On occasion, photographs of a foreign nuclear facility might be published in a newspaper or a magazine. These were usually pretty grainy, but they were still a really big deal. That’s because showing conveys a lot more data. The saying that “a picture is worth a thousand words” probably understates the ratio of data that can be conveyed in an image compared to text. The Central Intelligence Agency, for example, was able to estimate the size of the Soviet Union’s first enrichment plant by recreating a map of the electricity grid seen in a picture of the Soviet equivalent of Look magazine. The photograph had been censored – the plant had been cut off – but analysts were able to develop a model of the entire network and correctly surmise how much power was going to the censored site.
Today, this analysis would have been much easier – the Russian magazine, the image itself and all the information about power plants and substations would have been easy to find online.
As a result, we have started to take this sort of analysis for granted. When the United States, France and UK released dossiers showing that Syria was behind the chemical weapons attacks on Ghouta, many people were disappointed that they could read far more convincing evidence on websites like Bellingcat that used social media extensively. While the new tools are not purely visual, showing is an excellent metaphor for the data rich environment that the information revolution has created.
Prologue: What Happened at Kumchang-ri, North Korea in 1998?
Long before the 2014 allegations that Iran had a secret nuclear facility, policymakers grappled with similar questions in North Korea. Unlike the Iranian case, which happened during the information-rich age of showing, the North Korean case occurred during the age of telling. It illustrates the stark differences between nuclear detective capabilities then and now.
During the early 1990s, the United States and North Korea made a deal to end North Korea’s nuclear weapons program, called the Agreed Framework. Under the terms of the deal, North Korea froze its nuclear weapons program in exchange for international assistance and better relations with the United States. The Agreed Framework was controversial, just as the current agreement with Iran is, and many members of Congress expressed reservations. In some cases, these reservations were expressed in rather colorful terms. Senator John McCain, for example, referred to the agreement as “appeasement.” Many people, including those who negotiated and supported the Agreed Framework, were concerned that North Korea would not live up to its obligations.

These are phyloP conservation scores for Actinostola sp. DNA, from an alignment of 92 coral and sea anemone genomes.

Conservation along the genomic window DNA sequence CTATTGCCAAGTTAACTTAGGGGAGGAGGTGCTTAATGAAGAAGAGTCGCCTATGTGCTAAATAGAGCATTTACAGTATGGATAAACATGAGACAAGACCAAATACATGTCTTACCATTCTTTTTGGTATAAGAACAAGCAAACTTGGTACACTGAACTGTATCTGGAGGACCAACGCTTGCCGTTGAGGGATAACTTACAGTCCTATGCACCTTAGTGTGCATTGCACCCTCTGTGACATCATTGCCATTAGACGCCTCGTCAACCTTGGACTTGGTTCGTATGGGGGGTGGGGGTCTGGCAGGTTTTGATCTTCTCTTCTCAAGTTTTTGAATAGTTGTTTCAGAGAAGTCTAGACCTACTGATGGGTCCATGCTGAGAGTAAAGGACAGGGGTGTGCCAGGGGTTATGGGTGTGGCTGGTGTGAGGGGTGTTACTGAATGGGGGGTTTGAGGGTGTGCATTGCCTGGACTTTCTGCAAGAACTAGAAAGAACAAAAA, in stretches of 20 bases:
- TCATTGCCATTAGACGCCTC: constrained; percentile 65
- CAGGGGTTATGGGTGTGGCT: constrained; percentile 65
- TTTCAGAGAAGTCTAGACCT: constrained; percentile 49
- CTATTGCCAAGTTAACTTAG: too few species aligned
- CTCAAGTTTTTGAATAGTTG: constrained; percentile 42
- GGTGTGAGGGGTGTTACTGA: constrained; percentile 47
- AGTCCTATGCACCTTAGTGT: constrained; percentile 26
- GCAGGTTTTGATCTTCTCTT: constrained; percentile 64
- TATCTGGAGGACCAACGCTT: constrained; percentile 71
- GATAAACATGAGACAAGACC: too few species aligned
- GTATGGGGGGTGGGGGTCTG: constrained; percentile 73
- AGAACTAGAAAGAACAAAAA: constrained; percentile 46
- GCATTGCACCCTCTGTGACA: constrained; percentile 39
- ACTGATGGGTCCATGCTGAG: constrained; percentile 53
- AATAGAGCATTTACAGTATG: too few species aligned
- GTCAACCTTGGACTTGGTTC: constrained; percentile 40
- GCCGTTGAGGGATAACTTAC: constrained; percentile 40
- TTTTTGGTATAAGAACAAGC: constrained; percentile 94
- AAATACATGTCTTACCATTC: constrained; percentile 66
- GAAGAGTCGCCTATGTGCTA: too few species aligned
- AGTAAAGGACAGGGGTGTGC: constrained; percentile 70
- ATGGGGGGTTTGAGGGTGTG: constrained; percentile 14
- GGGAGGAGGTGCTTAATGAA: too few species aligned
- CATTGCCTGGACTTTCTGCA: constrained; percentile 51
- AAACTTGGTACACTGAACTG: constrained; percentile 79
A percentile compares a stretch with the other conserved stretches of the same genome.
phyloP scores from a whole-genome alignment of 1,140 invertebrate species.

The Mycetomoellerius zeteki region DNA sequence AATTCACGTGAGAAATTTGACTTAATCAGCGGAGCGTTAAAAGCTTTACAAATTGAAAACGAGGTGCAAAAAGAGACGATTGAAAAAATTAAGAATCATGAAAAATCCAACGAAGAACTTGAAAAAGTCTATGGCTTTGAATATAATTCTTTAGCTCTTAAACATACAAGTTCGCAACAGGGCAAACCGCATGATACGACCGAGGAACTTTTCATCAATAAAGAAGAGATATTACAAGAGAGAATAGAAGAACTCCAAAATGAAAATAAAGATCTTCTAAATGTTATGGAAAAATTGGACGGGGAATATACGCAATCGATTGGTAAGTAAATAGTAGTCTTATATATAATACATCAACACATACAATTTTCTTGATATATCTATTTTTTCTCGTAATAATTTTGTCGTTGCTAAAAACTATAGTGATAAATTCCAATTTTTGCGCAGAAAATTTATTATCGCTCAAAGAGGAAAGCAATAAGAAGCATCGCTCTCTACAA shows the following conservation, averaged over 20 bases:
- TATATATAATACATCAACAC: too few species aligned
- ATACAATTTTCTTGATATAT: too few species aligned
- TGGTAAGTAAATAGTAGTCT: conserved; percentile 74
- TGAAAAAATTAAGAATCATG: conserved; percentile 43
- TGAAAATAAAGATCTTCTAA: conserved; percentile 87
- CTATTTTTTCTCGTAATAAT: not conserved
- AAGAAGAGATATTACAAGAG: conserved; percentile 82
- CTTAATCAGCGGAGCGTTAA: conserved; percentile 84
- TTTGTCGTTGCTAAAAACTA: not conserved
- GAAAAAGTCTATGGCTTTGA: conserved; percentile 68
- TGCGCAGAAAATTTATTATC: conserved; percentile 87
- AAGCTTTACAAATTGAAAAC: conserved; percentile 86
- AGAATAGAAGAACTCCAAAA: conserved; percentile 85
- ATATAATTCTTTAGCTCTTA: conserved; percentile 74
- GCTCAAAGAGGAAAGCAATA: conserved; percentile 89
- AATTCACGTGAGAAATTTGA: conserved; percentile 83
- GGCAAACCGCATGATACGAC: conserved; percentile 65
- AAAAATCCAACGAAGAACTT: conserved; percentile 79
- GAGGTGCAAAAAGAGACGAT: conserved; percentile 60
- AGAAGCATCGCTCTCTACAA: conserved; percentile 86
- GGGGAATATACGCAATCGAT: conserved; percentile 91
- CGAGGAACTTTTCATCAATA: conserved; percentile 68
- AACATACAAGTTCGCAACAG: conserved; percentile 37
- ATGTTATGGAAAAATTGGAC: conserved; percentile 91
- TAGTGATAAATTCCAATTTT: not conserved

In 1998, the United States intelligence community obtained classified satellite images showing construction of a large underground facility near Kumchang-ri. The U.S. intelligence community was unsure what the purpose of the facility was, but it was being constructed by the same unit that had built the tunnels at North Korea’s Yongbyon Nuclear Research Center. Some analysts from the Defense Intelligence Agency concluded the underground project might be a secret underground nuclear reactor and reprocessing plant being built in violation of the Agreed Framework. Before the intelligence community could reach a judgment, someone leaked the information to the New York Times, which published the information under the headline: “North Korea Site an A-Bomb Plant, U.S. Agencies Say.”
The impact on policy was immediate. The Clinton Administration ordered a review of its North Korea policy by William J. Perry and began negotiating with North Korea for access to the site.
When the North Koreans finally showed a U.S. inspection team the site, they discovered that what the New York Times had been told was wrong. The site was suitable for neither a reactor nor a reprocessing plant. But the damage had been done. When the Clinton Administration ran out of time to negotiate a missile agreement to buttress the Agreed Framework, the months wasted looking into Kumchang-ri loomed large.
Case Study: Did Iran Have A Secret Nuclear Facility in 2014?
In 2014, something happened that was very similar to what occurred in 1998 with North Korea – but with a much different outcome. The outcome was different because today open source information provides new opportunities to verify compliance with arms control, disarmament and nonproliferation agreements.